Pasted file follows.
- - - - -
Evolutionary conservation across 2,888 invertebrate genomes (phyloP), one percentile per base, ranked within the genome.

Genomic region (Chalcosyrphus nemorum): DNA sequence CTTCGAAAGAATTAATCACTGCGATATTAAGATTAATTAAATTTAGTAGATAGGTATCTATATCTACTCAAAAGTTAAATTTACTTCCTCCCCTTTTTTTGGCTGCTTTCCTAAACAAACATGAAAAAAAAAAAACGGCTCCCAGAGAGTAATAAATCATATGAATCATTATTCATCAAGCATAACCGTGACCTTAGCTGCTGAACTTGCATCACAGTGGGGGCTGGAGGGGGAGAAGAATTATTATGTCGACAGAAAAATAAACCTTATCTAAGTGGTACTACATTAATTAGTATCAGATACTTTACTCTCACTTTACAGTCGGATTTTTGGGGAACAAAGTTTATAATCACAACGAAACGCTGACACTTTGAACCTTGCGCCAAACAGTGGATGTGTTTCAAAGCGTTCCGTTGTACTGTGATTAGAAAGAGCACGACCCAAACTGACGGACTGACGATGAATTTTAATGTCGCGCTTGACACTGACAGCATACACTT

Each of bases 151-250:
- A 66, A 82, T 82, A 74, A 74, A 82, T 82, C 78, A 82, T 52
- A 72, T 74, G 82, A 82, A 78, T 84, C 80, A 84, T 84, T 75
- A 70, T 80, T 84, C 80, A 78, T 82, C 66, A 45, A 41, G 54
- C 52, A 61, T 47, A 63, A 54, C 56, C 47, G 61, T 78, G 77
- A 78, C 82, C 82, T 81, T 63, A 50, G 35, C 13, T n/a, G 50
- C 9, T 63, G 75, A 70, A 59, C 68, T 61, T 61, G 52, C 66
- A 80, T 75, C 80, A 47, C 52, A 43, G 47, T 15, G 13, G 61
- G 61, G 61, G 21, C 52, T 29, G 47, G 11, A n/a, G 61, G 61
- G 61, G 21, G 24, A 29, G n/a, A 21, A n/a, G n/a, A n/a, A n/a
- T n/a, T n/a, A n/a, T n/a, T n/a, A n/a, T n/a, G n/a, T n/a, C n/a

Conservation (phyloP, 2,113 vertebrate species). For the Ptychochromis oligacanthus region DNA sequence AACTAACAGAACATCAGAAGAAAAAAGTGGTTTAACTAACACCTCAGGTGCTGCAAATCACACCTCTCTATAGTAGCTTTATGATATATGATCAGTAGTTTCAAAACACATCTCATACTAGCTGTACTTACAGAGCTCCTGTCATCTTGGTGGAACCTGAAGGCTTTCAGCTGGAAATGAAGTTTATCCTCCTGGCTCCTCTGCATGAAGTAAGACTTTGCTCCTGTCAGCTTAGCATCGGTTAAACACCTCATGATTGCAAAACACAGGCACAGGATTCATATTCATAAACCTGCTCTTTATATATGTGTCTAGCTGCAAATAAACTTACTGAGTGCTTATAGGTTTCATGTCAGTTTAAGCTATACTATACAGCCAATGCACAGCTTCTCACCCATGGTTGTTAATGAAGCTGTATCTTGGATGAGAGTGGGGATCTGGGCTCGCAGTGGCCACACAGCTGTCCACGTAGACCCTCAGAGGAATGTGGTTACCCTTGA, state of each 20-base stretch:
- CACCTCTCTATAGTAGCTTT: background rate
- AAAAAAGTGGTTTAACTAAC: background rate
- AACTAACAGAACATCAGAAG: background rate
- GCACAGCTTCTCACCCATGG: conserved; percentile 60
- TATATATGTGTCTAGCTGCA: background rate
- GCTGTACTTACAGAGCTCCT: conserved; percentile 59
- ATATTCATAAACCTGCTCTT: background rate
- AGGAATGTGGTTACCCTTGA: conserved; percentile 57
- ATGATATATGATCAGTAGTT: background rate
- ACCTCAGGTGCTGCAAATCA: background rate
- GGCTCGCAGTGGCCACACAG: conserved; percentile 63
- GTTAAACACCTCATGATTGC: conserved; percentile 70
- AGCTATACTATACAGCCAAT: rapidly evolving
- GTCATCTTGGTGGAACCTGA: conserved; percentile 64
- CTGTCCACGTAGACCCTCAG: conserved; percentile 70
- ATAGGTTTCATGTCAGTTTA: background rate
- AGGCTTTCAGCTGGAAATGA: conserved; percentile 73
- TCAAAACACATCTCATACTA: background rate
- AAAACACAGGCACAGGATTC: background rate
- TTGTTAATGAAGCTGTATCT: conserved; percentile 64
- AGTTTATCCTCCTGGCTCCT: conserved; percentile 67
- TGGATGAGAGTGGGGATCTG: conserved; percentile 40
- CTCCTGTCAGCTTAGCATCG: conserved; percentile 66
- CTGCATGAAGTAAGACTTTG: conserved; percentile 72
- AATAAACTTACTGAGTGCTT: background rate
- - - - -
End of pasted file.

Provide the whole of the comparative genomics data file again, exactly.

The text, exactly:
Evolutionary conservation across 2,888 invertebrate genomes (phyloP), one percentile per base, ranked within the genome.

Genomic region (Chalcosyrphus nemorum): DNA sequence CTTCGAAAGAATTAATCACTGCGATATTAAGATTAATTAAATTTAGTAGATAGGTATCTATATCTACTCAAAAGTTAAATTTACTTCCTCCCCTTTTTTTGGCTGCTTTCCTAAACAAACATGAAAAAAAAAAAACGGCTCCCAGAGAGTAATAAATCATATGAATCATTATTCATCAAGCATAACCGTGACCTTAGCTGCTGAACTTGCATCACAGTGGGGGCTGGAGGGGGAGAAGAATTATTATGTCGACAGAAAAATAAACCTTATCTAAGTGGTACTACATTAATTAGTATCAGATACTTTACTCTCACTTTACAGTCGGATTTTTGGGGAACAAAGTTTATAATCACAACGAAACGCTGACACTTTGAACCTTGCGCCAAACAGTGGATGTGTTTCAAAGCGTTCCGTTGTACTGTGATTAGAAAGAGCACGACCCAAACTGACGGACTGACGATGAATTTTAATGTCGCGCTTGACACTGACAGCATACACTT

Each of bases 151-250:
- A 66, A 82, T 82, A 74, A 74, A 82, T 82, C 78, A 82, T 52
- A 72, T 74, G 82, A 82, A 78, T 84, C 80, A 84, T 84, T 75
- A 70, T 80, T 84, C 80, A 78, T 82, C 66, A 45, A 41, G 54
- C 52, A 61, T 47, A 63, A 54, C 56, C 47, G 61, T 78, G 77
- A 78, C 82, C 82, T 81, T 63, A 50, G 35, C 13, T n/a, G 50
- C 9, T 63, G 75, A 70, A 59, C 68, T 61, T 61, G 52, C 66
- A 80, T 75, C 80, A 47, C 52, A 43, G 47, T 15, G 13, G 61
- G 61, G 61, G 21, C 52, T 29, G 47, G 11, A n/a, G 61, G 61
- G 61, G 21, G 24, A 29, G n/a, A 21, A n/a, G n/a, A n/a, A n/a
- T n/a, T n/a, A n/a, T n/a, T n/a, A n/a, T n/a, G n/a, T n/a, C n/a

Conservation (phyloP, 2,113 vertebrate species). For the Ptychochromis oligacanthus region DNA sequence AACTAACAGAACATCAGAAGAAAAAAGTGGTTTAACTAACACCTCAGGTGCTGCAAATCACACCTCTCTATAGTAGCTTTATGATATATGATCAGTAGTTTCAAAACACATCTCATACTAGCTGTACTTACAGAGCTCCTGTCATCTTGGTGGAACCTGAAGGCTTTCAGCTGGAAATGAAGTTTATCCTCCTGGCTCCTCTGCATGAAGTAAGACTTTGCTCCTGTCAGCTTAGCATCGGTTAAACACCTCATGATTGCAAAACACAGGCACAGGATTCATATTCATAAACCTGCTCTTTATATATGTGTCTAGCTGCAAATAAACTTACTGAGTGCTTATAGGTTTCATGTCAGTTTAAGCTATACTATACAGCCAATGCACAGCTTCTCACCCATGGTTGTTAATGAAGCTGTATCTTGGATGAGAGTGGGGATCTGGGCTCGCAGTGGCCACACAGCTGTCCACGTAGACCCTCAGAGGAATGTGGTTACCCTTGA, state of each 20-base stretch:
- CACCTCTCTATAGTAGCTTT: background rate
- AAAAAAGTGGTTTAACTAAC: background rate
- AACTAACAGAACATCAGAAG: background rate
- GCACAGCTTCTCACCCATGG: conserved; percentile 60
- TATATATGTGTCTAGCTGCA: background rate
- GCTGTACTTACAGAGCTCCT: conserved; percentile 59
- ATATTCATAAACCTGCTCTT: background rate
- AGGAATGTGGTTACCCTTGA: conserved; percentile 57
- ATGATATATGATCAGTAGTT: background rate
- ACCTCAGGTGCTGCAAATCA: background rate
- GGCTCGCAGTGGCCACACAG: conserved; percentile 63
- GTTAAACACCTCATGATTGC: conserved; percentile 70
- AGCTATACTATACAGCCAAT: rapidly evolving
- GTCATCTTGGTGGAACCTGA: conserved; percentile 64
- CTGTCCACGTAGACCCTCAG: conserved; percentile 70
- ATAGGTTTCATGTCAGTTTA: background rate
- AGGCTTTCAGCTGGAAATGA: conserved; percentile 73
- TCAAAACACATCTCATACTA: background rate
- AAAACACAGGCACAGGATTC: background rate
- TTGTTAATGAAGCTGTATCT: conserved; percentile 64
- AGTTTATCCTCCTGGCTCCT: conserved; percentile 67
- TGGATGAGAGTGGGGATCTG: conserved; percentile 40
- CTCCTGTCAGCTTAGCATCG: conserved; percentile 66
- CTGCATGAAGTAAGACTTTG: conserved; percentile 72
- AATAAACTTACTGAGTGCTT: background rate